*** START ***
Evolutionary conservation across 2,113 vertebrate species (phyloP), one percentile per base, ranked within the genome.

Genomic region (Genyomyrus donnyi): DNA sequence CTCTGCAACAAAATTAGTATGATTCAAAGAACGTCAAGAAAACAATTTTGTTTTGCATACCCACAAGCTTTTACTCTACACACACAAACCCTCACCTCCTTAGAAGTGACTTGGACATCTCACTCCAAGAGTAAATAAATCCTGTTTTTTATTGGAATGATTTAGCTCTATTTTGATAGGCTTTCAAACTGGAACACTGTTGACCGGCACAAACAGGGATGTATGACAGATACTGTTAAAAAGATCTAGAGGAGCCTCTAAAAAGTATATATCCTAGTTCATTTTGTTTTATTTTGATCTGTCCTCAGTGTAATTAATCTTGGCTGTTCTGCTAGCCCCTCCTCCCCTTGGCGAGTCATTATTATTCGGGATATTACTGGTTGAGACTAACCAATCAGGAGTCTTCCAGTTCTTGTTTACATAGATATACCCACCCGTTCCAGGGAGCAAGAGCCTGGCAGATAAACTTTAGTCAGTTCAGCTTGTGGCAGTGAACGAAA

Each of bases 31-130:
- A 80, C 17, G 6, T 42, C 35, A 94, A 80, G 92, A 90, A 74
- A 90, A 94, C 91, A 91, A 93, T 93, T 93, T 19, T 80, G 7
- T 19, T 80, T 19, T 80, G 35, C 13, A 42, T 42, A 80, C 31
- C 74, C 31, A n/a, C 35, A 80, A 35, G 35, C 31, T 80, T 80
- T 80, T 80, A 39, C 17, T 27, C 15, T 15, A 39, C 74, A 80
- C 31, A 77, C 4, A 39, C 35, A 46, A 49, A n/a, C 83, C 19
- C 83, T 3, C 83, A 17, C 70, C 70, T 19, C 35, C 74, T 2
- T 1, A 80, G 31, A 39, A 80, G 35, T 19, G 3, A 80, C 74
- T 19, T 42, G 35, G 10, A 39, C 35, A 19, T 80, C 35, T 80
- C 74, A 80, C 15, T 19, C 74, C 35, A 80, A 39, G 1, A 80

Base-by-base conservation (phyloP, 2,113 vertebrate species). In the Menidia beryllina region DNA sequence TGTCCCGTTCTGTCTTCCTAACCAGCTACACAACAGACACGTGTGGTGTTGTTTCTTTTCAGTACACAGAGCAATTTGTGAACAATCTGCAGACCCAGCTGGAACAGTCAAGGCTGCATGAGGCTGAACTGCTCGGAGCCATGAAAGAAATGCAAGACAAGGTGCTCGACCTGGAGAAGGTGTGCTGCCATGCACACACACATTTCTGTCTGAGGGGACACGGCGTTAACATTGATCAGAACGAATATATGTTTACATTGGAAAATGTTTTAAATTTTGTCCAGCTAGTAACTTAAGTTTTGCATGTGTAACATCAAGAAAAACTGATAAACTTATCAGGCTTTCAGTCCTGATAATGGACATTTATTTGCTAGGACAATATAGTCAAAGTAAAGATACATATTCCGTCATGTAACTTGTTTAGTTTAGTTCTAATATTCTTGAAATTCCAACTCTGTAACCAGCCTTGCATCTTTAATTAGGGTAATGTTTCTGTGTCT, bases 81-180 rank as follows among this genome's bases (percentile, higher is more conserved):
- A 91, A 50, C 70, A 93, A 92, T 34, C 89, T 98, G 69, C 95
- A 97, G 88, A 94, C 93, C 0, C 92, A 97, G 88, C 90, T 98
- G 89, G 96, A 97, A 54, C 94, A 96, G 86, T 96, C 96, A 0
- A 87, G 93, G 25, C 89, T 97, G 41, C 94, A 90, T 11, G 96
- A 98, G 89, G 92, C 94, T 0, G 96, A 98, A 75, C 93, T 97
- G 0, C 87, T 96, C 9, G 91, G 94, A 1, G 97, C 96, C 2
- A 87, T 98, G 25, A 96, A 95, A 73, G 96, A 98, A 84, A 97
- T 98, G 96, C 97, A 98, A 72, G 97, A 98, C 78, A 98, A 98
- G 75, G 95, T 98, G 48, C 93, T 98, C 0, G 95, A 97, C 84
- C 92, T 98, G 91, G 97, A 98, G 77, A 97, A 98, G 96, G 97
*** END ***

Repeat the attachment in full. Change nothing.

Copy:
Evolutionary conservation across 2,113 vertebrate species (phyloP), one percentile per base, ranked within the genome.

Genomic region (Genyomyrus donnyi): DNA sequence CTCTGCAACAAAATTAGTATGATTCAAAGAACGTCAAGAAAACAATTTTGTTTTGCATACCCACAAGCTTTTACTCTACACACACAAACCCTCACCTCCTTAGAAGTGACTTGGACATCTCACTCCAAGAGTAAATAAATCCTGTTTTTTATTGGAATGATTTAGCTCTATTTTGATAGGCTTTCAAACTGGAACACTGTTGACCGGCACAAACAGGGATGTATGACAGATACTGTTAAAAAGATCTAGAGGAGCCTCTAAAAAGTATATATCCTAGTTCATTTTGTTTTATTTTGATCTGTCCTCAGTGTAATTAATCTTGGCTGTTCTGCTAGCCCCTCCTCCCCTTGGCGAGTCATTATTATTCGGGATATTACTGGTTGAGACTAACCAATCAGGAGTCTTCCAGTTCTTGTTTACATAGATATACCCACCCGTTCCAGGGAGCAAGAGCCTGGCAGATAAACTTTAGTCAGTTCAGCTTGTGGCAGTGAACGAAA

Each of bases 31-130:
- A 80, C 17, G 6, T 42, C 35, A 94, A 80, G 92, A 90, A 74
- A 90, A 94, C 91, A 91, A 93, T 93, T 93, T 19, T 80, G 7
- T 19, T 80, T 19, T 80, G 35, C 13, A 42, T 42, A 80, C 31
- C 74, C 31, A n/a, C 35, A 80, A 35, G 35, C 31, T 80, T 80
- T 80, T 80, A 39, C 17, T 27, C 15, T 15, A 39, C 74, A 80
- C 31, A 77, C 4, A 39, C 35, A 46, A 49, A n/a, C 83, C 19
- C 83, T 3, C 83, A 17, C 70, C 70, T 19, C 35, C 74, T 2
- T 1, A 80, G 31, A 39, A 80, G 35, T 19, G 3, A 80, C 74
- T 19, T 42, G 35, G 10, A 39, C 35, A 19, T 80, C 35, T 80
- C 74, A 80, C 15, T 19, C 74, C 35, A 80, A 39, G 1, A 80

Base-by-base conservation (phyloP, 2,113 vertebrate species). In the Menidia beryllina region DNA sequence TGTCCCGTTCTGTCTTCCTAACCAGCTACACAACAGACACGTGTGGTGTTGTTTCTTTTCAGTACACAGAGCAATTTGTGAACAATCTGCAGACCCAGCTGGAACAGTCAAGGCTGCATGAGGCTGAACTGCTCGGAGCCATGAAAGAAATGCAAGACAAGGTGCTCGACCTGGAGAAGGTGTGCTGCCATGCACACACACATTTCTGTCTGAGGGGACACGGCGTTAACATTGATCAGAACGAATATATGTTTACATTGGAAAATGTTTTAAATTTTGTCCAGCTAGTAACTTAAGTTTTGCATGTGTAACATCAAGAAAAACTGATAAACTTATCAGGCTTTCAGTCCTGATAATGGACATTTATTTGCTAGGACAATATAGTCAAAGTAAAGATACATATTCCGTCATGTAACTTGTTTAGTTTAGTTCTAATATTCTTGAAATTCCAACTCTGTAACCAGCCTTGCATCTTTAATTAGGGTAATGTTTCTGTGTCT, bases 81-180 rank as follows among this genome's bases (percentile, higher is more conserved):
- A 91, A 50, C 70, A 93, A 92, T 34, C 89, T 98, G 69, C 95
- A 97, G 88, A 94, C 93, C 0, C 92, A 97, G 88, C 90, T 98
- G 89, G 96, A 97, A 54, C 94, A 96, G 86, T 96, C 96, A 0
- A 87, G 93, G 25, C 89, T 97, G 41, C 94, A 90, T 11, G 96
- A 98, G 89, G 92, C 94, T 0, G 96, A 98, A 75, C 93, T 97
- G 0, C 87, T 96, C 9, G 91, G 94, A 1, G 97, C 96, C 2
- A 87, T 98, G 25, A 96, A 95, A 73, G 96, A 98, A 84, A 97
- T 98, G 96, C 97, A 98, A 72, G 97, A 98, C 78, A 98, A 98
- G 75, G 95, T 98, G 48, C 93, T 98, C 0, G 95, A 97, C 84
- C 92, T 98, G 91, G 97, A 98, G 77, A 97, A 98, G 96, G 97